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|Five new memoirs chart the divergent ways of dealing with the grim facts of family life.Daphne Uviller|
|The Washington Post - Washington, D.C.|
|Subjects:||Nonfiction; Autobiographies; Books-titles -- -Multiple review|
|Date:||May 23, 2004|
Plodding prose bogs down the travel portion of the book; [Nicholas Sparks]'s descriptions of exotic locales have all the flair of encyclopedia entries. His impression of Machu Picchu: "It was the kind of place that one should experience, not simply visit." The reader wonders what made the brothers think that an all-baggage-handled, on-the- bus-off-the-bus, we'll-set-up-a-satellite-feed-so-you-don't-miss- the-Super-Bowl tour would allow time for reflection. Certainly, [Micah] has no business criticizing fellow travelers for lazing on the beach when they could opt for snorkeling: "Some people just don't know how to have fun. They aren't even willing to try." Surprisingly, despite stilted dialogue and a saccharine tone, Three Weeks manages to be a moving tale of familial solidarity -- Sparks's side story of commitment to ameliorating his son's autism is downright inspiring.
The blood-chilling accounts of [Paul Raeburn] pleading with his 11-year- old son to get off the train tracks or of coming home to find his eighth-grade daughter drunk, enraged, her arms and wrists sliced, are no more horrifying than the details of the insurance companies' systematic obstruction of [Alex] and [Alicia]'s treatment. Raeburn's mental health plan covered a lifetime total of 90 days hospitalization per child; three days after admission to the hospital, Alicia's therapist was forced to start planning her release.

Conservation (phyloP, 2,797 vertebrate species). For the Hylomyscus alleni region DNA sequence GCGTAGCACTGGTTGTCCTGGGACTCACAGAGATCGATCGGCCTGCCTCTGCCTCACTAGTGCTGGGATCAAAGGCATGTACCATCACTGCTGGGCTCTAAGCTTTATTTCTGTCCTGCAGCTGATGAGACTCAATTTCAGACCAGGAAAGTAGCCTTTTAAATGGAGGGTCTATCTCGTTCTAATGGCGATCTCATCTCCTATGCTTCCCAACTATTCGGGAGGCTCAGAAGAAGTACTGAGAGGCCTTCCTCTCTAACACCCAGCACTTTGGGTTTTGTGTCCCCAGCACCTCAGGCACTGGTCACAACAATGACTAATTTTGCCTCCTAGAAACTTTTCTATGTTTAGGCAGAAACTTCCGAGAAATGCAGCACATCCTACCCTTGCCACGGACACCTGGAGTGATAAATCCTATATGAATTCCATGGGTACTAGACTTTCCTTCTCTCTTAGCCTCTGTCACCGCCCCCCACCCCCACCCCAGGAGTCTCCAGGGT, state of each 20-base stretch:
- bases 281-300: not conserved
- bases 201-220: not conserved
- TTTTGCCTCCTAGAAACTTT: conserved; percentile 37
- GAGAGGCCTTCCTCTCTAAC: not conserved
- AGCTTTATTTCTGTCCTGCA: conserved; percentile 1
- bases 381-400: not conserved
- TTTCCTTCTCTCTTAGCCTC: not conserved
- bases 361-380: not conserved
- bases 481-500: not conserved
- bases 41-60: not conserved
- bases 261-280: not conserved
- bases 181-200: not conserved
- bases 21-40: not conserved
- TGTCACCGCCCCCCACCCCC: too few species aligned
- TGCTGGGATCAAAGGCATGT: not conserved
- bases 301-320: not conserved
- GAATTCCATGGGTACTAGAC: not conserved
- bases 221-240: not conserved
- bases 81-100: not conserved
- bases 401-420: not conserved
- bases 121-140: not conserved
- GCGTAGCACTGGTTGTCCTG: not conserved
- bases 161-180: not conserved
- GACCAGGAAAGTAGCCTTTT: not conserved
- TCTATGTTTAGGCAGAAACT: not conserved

The twist to Judith Levine's Do You Remember Me? A Father, a Daughter, and a Search for the Self (Free Press, $26), an exhaustive account of her father's descent into Alzheimer's, is that she has, by her own admission, never loved her father. An arrogant, solipsistic man, Stan Levine communicated with her entirely through fights: "He can be artfully angry, sensuously angry, wittily angry, coolly and warmly angry; he even can seem contentedly angry." Levine aims to discover the self, which "cannot exist but in relationship" and whose "demise cannot be accomplished by a brain disease alone." It is as challenging a task as any writer has ever set, and Levine, a dazzling wordsmith, finds her answers in anthropological texts, psychological studies, Cartesian philosophy and social and medical history. But all her research can't cover the memoir's glaring omission: the author's emotional reaction to her grueling situation.
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